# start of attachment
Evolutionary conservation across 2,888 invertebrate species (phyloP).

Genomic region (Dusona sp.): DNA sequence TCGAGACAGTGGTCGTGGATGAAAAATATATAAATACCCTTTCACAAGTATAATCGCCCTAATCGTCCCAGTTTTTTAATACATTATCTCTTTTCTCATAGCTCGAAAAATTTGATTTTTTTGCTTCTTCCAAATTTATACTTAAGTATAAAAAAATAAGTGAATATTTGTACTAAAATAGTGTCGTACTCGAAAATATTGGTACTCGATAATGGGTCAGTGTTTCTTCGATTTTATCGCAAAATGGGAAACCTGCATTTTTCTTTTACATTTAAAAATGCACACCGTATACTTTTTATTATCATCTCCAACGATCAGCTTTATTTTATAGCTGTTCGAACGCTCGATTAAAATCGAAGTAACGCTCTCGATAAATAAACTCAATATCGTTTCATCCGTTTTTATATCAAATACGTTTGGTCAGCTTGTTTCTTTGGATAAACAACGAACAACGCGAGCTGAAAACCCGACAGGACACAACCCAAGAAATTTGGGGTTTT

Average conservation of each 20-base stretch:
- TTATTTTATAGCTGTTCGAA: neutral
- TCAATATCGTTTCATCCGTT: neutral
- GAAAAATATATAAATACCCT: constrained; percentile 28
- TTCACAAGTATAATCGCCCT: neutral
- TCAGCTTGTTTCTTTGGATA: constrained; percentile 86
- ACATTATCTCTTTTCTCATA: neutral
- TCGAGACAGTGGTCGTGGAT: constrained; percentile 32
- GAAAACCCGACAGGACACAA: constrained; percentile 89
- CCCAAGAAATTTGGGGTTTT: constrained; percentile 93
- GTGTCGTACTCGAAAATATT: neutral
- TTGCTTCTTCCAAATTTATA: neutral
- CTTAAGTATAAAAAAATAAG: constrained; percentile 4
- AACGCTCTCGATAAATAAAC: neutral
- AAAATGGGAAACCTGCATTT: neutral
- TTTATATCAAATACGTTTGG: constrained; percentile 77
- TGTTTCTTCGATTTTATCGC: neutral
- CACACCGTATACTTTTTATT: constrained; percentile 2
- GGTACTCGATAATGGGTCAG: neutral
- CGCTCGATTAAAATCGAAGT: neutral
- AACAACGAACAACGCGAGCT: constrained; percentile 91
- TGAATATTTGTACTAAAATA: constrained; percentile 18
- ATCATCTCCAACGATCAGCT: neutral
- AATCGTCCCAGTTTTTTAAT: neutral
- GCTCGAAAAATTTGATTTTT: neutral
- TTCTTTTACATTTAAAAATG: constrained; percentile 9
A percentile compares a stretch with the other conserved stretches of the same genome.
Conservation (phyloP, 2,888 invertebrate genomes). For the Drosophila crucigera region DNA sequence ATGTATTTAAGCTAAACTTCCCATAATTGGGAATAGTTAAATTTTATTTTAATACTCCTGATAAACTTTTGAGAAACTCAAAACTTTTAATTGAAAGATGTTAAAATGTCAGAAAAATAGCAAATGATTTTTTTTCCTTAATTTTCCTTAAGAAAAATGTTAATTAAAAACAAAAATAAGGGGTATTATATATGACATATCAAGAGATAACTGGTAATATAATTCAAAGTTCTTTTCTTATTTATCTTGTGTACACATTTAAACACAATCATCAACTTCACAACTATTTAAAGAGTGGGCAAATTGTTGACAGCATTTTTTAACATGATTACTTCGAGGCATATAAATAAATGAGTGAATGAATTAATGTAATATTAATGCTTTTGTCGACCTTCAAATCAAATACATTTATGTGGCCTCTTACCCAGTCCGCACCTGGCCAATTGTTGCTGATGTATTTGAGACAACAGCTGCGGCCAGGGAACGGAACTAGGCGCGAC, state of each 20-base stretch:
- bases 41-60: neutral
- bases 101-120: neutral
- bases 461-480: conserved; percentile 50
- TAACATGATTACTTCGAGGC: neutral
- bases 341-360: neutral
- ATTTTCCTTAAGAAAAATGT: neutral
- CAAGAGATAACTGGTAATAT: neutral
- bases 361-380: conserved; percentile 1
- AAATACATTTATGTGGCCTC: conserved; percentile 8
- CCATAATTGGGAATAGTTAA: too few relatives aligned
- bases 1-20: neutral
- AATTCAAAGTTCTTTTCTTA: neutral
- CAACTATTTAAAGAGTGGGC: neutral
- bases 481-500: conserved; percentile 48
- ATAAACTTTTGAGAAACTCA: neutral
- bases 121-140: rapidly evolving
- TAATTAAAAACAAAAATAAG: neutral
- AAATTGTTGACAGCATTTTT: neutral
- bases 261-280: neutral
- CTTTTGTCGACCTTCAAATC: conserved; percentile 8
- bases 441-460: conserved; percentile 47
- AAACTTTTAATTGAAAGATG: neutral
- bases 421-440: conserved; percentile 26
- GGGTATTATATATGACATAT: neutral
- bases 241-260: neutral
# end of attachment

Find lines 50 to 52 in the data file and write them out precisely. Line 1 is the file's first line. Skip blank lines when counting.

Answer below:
- CTTTTGTCGACCTTCAAATC: conserved; percentile 8
- bases 441-460: conserved; percentile 47
- AAACTTTTAATTGAAAGATG: neutral